Crossover rap duo Krept & Konan debuted their highly politicised song-and-film release ‘Ban Drill’ – an unambiguous response to ongoing legal attempts to silence the headline-making genre – to a packed west London cinema last night (June 13).
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Taking the unusual step to commission a 10-minute short film to release alongside their musical offering, the South London pair, who have previously collaborated with Skepta and J Hus, explained it was to combat the misconception that drill songs spark real-life violence.
“[We] really needed to do this as we know how important the situation is. People have a perception of drill music. [They] don’t get it and understand it,” said, Krept, real name Casyo Johnson, at the launch.
“We thought, let’s paint the picture and do it from the perspective of people that are from it. How can you judge it if you’re not from it? [The song and film are] for people to see the effect of what would happen if they banned this music. They could stop the next Dr. Dre. There wouldn’t be no positive youth direction if they banned it.”
Their single features lyrics such as “banning drill’s gonna make the situation worse” and “there’s a knock-on effect for the shit you want to ban/Let me paint you a picture so you dummies understand”, positioning itself as a retort to the police crackdown that drill faces.
Since 2017, when the Chicago-originated genre became popularised in the UK, criminal behaviour orders (CBOs) have been used to prohibit the performance of certain drill songs – limiting what drill artists can reference and banning drill-affiliated groups from certain London postcodes.
Skengdo and AM, two of the biggest names in the drill scene, have experienced the full force of this crackdown. They recently received a suspended sentence for performing their song, ‘Attempted 1.0’, at a sold-out concert in London’s KOKO.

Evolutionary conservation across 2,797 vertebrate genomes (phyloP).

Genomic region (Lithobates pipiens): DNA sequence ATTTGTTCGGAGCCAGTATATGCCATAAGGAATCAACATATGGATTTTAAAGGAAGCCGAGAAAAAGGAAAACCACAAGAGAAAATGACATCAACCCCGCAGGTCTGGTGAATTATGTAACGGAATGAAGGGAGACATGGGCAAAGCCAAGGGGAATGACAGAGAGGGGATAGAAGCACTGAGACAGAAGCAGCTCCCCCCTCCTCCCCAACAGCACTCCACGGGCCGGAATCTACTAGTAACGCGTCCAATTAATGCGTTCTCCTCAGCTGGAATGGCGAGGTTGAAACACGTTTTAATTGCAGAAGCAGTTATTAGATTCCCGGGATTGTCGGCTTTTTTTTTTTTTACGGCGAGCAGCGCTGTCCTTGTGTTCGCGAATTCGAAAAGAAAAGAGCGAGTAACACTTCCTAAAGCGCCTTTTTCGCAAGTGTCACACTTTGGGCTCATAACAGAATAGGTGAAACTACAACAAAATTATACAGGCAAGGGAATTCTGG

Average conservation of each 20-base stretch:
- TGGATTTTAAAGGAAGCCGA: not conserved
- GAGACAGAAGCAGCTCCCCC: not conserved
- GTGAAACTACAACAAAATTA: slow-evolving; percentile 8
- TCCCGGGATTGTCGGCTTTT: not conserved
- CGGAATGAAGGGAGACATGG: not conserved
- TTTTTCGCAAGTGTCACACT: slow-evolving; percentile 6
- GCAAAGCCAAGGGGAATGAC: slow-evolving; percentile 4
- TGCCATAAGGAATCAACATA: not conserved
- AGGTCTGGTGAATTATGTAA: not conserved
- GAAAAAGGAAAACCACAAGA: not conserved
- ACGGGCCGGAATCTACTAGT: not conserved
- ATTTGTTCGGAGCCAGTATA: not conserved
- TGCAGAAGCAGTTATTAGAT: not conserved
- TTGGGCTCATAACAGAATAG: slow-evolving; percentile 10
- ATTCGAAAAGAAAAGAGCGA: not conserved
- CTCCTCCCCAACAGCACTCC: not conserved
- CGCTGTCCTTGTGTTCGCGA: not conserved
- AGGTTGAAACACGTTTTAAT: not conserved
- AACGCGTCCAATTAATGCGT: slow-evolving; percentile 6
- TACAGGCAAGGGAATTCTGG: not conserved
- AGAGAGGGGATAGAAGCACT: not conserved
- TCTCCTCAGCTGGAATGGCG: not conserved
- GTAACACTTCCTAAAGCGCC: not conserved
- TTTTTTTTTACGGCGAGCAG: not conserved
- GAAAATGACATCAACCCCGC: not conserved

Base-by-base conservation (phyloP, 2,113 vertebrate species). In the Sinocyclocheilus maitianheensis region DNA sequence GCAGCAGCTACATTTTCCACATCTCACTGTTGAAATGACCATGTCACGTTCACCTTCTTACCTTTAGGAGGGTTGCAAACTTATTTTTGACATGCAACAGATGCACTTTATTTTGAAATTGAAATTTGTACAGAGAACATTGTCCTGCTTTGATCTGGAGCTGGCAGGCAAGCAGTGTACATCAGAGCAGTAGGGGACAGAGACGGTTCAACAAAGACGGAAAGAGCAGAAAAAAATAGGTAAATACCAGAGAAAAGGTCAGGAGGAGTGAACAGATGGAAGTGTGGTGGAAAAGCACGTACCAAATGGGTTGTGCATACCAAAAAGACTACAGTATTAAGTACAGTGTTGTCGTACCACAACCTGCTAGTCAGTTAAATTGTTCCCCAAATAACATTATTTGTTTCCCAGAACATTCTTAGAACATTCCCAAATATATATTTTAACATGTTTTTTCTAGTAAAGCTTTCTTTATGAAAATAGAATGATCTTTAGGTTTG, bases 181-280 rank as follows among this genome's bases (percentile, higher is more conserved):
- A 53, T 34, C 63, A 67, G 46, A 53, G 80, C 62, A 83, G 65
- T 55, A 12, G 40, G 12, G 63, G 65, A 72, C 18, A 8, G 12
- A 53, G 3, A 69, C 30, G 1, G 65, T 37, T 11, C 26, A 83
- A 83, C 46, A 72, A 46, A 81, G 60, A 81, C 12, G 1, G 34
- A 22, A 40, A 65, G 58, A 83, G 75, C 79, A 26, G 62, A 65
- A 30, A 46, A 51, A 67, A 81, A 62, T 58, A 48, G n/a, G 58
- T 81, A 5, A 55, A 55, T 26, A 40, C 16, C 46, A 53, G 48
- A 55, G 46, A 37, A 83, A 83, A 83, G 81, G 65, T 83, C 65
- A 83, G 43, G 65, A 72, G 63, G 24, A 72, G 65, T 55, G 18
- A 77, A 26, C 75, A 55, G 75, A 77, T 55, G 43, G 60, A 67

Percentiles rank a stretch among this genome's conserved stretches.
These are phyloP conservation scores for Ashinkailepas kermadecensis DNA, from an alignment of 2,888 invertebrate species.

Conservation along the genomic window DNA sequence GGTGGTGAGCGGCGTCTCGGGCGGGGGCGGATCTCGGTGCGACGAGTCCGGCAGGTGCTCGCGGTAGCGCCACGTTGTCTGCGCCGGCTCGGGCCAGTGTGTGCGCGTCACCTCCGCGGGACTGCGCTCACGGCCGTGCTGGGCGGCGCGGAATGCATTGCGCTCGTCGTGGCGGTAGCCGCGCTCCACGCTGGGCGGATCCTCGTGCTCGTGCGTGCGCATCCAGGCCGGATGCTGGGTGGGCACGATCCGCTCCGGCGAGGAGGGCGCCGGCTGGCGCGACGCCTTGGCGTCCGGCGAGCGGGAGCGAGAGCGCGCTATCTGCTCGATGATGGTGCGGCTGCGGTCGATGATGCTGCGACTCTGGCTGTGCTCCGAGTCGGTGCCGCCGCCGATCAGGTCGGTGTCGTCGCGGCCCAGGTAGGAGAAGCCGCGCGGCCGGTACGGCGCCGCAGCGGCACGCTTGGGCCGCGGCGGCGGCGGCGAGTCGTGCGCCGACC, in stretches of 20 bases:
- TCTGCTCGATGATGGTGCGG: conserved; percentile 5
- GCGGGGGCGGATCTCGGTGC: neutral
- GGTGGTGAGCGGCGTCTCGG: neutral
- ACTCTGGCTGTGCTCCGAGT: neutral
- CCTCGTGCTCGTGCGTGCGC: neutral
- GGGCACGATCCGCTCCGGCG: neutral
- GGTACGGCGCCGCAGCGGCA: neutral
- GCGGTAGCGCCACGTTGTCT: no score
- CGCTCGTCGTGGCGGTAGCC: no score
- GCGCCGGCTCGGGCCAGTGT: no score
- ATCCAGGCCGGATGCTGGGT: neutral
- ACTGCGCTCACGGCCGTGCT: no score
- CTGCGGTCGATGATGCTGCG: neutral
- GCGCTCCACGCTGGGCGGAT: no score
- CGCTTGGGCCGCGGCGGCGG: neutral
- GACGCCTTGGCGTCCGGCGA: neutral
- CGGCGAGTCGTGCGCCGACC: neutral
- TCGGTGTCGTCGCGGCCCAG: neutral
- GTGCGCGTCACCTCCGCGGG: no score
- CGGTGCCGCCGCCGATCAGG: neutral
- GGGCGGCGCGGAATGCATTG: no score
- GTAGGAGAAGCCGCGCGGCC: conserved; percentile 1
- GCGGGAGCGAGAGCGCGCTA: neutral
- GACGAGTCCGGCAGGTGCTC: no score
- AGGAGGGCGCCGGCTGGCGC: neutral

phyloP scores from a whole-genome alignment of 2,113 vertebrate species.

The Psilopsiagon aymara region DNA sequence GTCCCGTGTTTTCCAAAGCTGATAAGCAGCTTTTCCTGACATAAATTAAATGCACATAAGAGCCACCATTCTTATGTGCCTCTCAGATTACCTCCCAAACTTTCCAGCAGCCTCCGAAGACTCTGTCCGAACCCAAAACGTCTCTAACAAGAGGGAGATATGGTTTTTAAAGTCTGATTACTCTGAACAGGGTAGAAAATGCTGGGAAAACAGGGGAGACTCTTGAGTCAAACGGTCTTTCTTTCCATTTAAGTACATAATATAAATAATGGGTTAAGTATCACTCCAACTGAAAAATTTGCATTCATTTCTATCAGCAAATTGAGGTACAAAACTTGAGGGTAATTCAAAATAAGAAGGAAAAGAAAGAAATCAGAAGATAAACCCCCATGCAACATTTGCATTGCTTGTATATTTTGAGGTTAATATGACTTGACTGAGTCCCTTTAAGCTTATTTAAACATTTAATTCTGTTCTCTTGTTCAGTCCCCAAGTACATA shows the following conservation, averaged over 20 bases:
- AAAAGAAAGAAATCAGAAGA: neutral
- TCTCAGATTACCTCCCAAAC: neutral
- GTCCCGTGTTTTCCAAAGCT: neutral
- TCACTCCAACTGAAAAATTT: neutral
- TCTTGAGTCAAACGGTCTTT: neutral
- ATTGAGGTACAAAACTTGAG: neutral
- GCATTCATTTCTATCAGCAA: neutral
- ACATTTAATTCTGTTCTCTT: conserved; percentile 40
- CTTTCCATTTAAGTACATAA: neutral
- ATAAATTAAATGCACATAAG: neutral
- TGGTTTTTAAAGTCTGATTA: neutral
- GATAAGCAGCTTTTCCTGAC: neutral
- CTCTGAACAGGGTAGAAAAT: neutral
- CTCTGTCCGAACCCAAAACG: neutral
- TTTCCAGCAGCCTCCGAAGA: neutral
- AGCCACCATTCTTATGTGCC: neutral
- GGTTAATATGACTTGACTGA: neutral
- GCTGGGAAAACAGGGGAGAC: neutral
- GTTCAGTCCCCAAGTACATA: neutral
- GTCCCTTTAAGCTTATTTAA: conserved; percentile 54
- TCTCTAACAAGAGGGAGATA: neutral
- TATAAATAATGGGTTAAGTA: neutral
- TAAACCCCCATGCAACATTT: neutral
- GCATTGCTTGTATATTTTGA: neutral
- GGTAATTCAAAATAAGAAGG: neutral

The Metropolitan police’s argument for the banning of drill songs is that they amount to gang-related violence. Yet, in a Guardian opinion piece published yesterday, Konan (real name Karl Wilson) argues that drill music honestly depicts the violence he, and others, have experienced and doesn’t fuel further violent crime.
“Hearing [drill] lyrics didn’t make me want to go out and hurt people, sell drugs and go back to jail. It made me even more empowered to make my life successful in a positive, legal, creative way,” he wrote. “I can honestly say that music saved my life.”
That’s why the pair behind charting mixtapes ‘7 Days and 7 Nights’ turned to Rapman (aka Andrew Onwubolu), who rose to prominence through his YouTube rap-crime series Shiro’s Story, to make a film depicting the people involved in a music genre that the pair feel is unfairly vilified.
Rapman’s short charts the story of an individual who, after dealing drugs and going to jail, begins to experience a better life through drill rapping.
There are two endings to the film. The first features the drill-rapping protagonist’s song being taken off YouTube – the Metropolitan police have previously been successful in attempts to get the video platform to take down drill artists’ music – returning to selling drugs in attempts to support his pregnant partner, and dying after being stabbed. His last words blame the incident on “whoever banned drill.”
In the second version, the drill artist’s YouTube channel becomes hugely successful after one of his songs reaches one million views. It finishes with him playing a show alongside Krept & Konan.
Yesterday’s film launch included a panel debate, featuring spoken-word performer George the Poet, Rapman, Krept & Konan, drill artist Headie One and human rights lawyer, Jude Bunting.
Discussing the different tactics police employ to crack down on the genre, including the failed use of Form 696, which, until recently, required venues to submit risk assessment forms for events with DJs and MCs, George the Poet was staunch in his belief that the drill scene is going to continue to prosper.
“They tried to shut the mandem’s career down but the scene made a mockery of that,” he said. “We’ve never had as much power as we’ve got now. My man [Rapman] has been to Jay-Z‘s yard. We’re here. This movie features so many people from the streets that would have never got a look in otherwise.
“We’ve got a scene, an economy, we’ve got clout, politically. Someone needs to take control, and that someone is going to come from our circle.”
Krept and Konan first rose to prominence for their 2013 ‘Young Kingz’ mixtape, and have five MOBO awards. Their second studio album will be released later this year.